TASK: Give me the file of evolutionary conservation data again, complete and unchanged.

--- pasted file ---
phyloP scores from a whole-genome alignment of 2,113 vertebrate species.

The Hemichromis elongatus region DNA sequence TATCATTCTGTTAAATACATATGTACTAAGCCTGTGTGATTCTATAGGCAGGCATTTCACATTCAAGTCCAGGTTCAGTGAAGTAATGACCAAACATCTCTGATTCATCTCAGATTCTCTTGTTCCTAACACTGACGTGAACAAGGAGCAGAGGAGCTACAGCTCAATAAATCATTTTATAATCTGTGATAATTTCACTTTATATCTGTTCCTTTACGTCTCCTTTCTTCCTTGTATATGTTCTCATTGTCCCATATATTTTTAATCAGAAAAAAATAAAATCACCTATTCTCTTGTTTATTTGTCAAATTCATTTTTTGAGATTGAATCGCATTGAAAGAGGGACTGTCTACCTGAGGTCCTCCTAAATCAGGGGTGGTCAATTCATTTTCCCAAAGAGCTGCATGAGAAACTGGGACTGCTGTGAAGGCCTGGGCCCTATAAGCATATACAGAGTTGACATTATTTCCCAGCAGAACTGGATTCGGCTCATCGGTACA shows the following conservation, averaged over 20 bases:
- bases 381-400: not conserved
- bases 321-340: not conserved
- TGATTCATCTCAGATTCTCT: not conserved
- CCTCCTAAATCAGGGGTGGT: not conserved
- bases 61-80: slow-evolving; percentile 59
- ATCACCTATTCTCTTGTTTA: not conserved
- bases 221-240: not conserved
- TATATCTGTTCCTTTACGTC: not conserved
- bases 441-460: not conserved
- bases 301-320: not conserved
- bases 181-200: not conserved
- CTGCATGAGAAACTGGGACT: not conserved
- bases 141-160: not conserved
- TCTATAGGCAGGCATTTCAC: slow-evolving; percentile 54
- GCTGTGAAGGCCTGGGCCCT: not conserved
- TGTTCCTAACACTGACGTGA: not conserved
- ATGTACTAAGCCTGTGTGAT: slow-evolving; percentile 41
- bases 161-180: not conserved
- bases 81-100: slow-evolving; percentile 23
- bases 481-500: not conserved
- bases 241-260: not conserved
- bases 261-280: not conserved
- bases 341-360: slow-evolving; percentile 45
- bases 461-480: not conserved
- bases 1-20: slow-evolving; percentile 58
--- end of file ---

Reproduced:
phyloP scores from a whole-genome alignment of 2,113 vertebrate species.

The Hemichromis elongatus region DNA sequence TATCATTCTGTTAAATACATATGTACTAAGCCTGTGTGATTCTATAGGCAGGCATTTCACATTCAAGTCCAGGTTCAGTGAAGTAATGACCAAACATCTCTGATTCATCTCAGATTCTCTTGTTCCTAACACTGACGTGAACAAGGAGCAGAGGAGCTACAGCTCAATAAATCATTTTATAATCTGTGATAATTTCACTTTATATCTGTTCCTTTACGTCTCCTTTCTTCCTTGTATATGTTCTCATTGTCCCATATATTTTTAATCAGAAAAAAATAAAATCACCTATTCTCTTGTTTATTTGTCAAATTCATTTTTTGAGATTGAATCGCATTGAAAGAGGGACTGTCTACCTGAGGTCCTCCTAAATCAGGGGTGGTCAATTCATTTTCCCAAAGAGCTGCATGAGAAACTGGGACTGCTGTGAAGGCCTGGGCCCTATAAGCATATACAGAGTTGACATTATTTCCCAGCAGAACTGGATTCGGCTCATCGGTACA shows the following conservation, averaged over 20 bases:
- bases 381-400: not conserved
- bases 321-340: not conserved
- TGATTCATCTCAGATTCTCT: not conserved
- CCTCCTAAATCAGGGGTGGT: not conserved
- bases 61-80: slow-evolving; percentile 59
- ATCACCTATTCTCTTGTTTA: not conserved
- bases 221-240: not conserved
- TATATCTGTTCCTTTACGTC: not conserved
- bases 441-460: not conserved
- bases 301-320: not conserved
- bases 181-200: not conserved
- CTGCATGAGAAACTGGGACT: not conserved
- bases 141-160: not conserved
- TCTATAGGCAGGCATTTCAC: slow-evolving; percentile 54
- GCTGTGAAGGCCTGGGCCCT: not conserved
- TGTTCCTAACACTGACGTGA: not conserved
- ATGTACTAAGCCTGTGTGAT: slow-evolving; percentile 41
- bases 161-180: not conserved
- bases 81-100: slow-evolving; percentile 23
- bases 481-500: not conserved
- bases 241-260: not conserved
- bases 261-280: not conserved
- bases 341-360: slow-evolving; percentile 45
- bases 461-480: not conserved
- bases 1-20: slow-evolving; percentile 58